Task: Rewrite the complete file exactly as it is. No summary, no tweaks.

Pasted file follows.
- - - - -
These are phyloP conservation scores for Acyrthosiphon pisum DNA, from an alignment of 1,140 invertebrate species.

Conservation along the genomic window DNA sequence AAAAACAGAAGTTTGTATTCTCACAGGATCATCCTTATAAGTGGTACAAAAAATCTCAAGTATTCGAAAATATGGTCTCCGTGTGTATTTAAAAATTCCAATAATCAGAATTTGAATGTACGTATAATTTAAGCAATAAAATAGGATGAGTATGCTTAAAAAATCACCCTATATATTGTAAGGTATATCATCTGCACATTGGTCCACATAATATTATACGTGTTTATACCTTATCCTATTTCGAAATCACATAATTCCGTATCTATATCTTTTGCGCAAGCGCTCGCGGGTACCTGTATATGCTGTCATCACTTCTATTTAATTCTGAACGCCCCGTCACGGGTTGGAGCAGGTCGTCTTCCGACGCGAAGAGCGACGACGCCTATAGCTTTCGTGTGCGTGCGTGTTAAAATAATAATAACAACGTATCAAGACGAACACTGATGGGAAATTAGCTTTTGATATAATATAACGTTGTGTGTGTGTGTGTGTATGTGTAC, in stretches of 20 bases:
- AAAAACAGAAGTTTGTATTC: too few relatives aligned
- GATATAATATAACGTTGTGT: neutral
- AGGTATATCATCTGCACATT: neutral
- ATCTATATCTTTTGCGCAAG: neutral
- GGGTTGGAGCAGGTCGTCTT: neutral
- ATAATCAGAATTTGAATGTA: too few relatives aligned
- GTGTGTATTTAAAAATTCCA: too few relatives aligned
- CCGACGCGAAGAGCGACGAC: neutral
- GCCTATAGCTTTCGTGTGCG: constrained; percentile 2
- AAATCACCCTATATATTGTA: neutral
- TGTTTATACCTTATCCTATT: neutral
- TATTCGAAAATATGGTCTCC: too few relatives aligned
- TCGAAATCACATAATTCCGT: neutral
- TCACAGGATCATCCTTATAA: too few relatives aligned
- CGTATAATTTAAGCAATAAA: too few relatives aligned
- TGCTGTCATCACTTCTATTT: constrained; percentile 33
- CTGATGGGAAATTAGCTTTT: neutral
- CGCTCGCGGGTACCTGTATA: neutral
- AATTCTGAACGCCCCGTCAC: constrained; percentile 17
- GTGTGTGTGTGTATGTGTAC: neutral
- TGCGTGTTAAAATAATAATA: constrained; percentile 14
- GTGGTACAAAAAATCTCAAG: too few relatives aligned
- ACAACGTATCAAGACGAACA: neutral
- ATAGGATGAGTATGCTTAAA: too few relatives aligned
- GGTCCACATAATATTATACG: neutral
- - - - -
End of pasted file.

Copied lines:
These are phyloP conservation scores for Acyrthosiphon pisum DNA, from an alignment of 1,140 invertebrate species.

Conservation along the genomic window DNA sequence AAAAACAGAAGTTTGTATTCTCACAGGATCATCCTTATAAGTGGTACAAAAAATCTCAAGTATTCGAAAATATGGTCTCCGTGTGTATTTAAAAATTCCAATAATCAGAATTTGAATGTACGTATAATTTAAGCAATAAAATAGGATGAGTATGCTTAAAAAATCACCCTATATATTGTAAGGTATATCATCTGCACATTGGTCCACATAATATTATACGTGTTTATACCTTATCCTATTTCGAAATCACATAATTCCGTATCTATATCTTTTGCGCAAGCGCTCGCGGGTACCTGTATATGCTGTCATCACTTCTATTTAATTCTGAACGCCCCGTCACGGGTTGGAGCAGGTCGTCTTCCGACGCGAAGAGCGACGACGCCTATAGCTTTCGTGTGCGTGCGTGTTAAAATAATAATAACAACGTATCAAGACGAACACTGATGGGAAATTAGCTTTTGATATAATATAACGTTGTGTGTGTGTGTGTGTATGTGTAC, in stretches of 20 bases:
- AAAAACAGAAGTTTGTATTC: too few relatives aligned
- GATATAATATAACGTTGTGT: neutral
- AGGTATATCATCTGCACATT: neutral
- ATCTATATCTTTTGCGCAAG: neutral
- GGGTTGGAGCAGGTCGTCTT: neutral
- ATAATCAGAATTTGAATGTA: too few relatives aligned
- GTGTGTATTTAAAAATTCCA: too few relatives aligned
- CCGACGCGAAGAGCGACGAC: neutral
- GCCTATAGCTTTCGTGTGCG: constrained; percentile 2
- AAATCACCCTATATATTGTA: neutral
- TGTTTATACCTTATCCTATT: neutral
- TATTCGAAAATATGGTCTCC: too few relatives aligned
- TCGAAATCACATAATTCCGT: neutral
- TCACAGGATCATCCTTATAA: too few relatives aligned
- CGTATAATTTAAGCAATAAA: too few relatives aligned
- TGCTGTCATCACTTCTATTT: constrained; percentile 33
- CTGATGGGAAATTAGCTTTT: neutral
- CGCTCGCGGGTACCTGTATA: neutral
- AATTCTGAACGCCCCGTCAC: constrained; percentile 17
- GTGTGTGTGTGTATGTGTAC: neutral
- TGCGTGTTAAAATAATAATA: constrained; percentile 14
- GTGGTACAAAAAATCTCAAG: too few relatives aligned
- ACAACGTATCAAGACGAACA: neutral
- ATAGGATGAGTATGCTTAAA: too few relatives aligned
- GGTCCACATAATATTATACG: neutral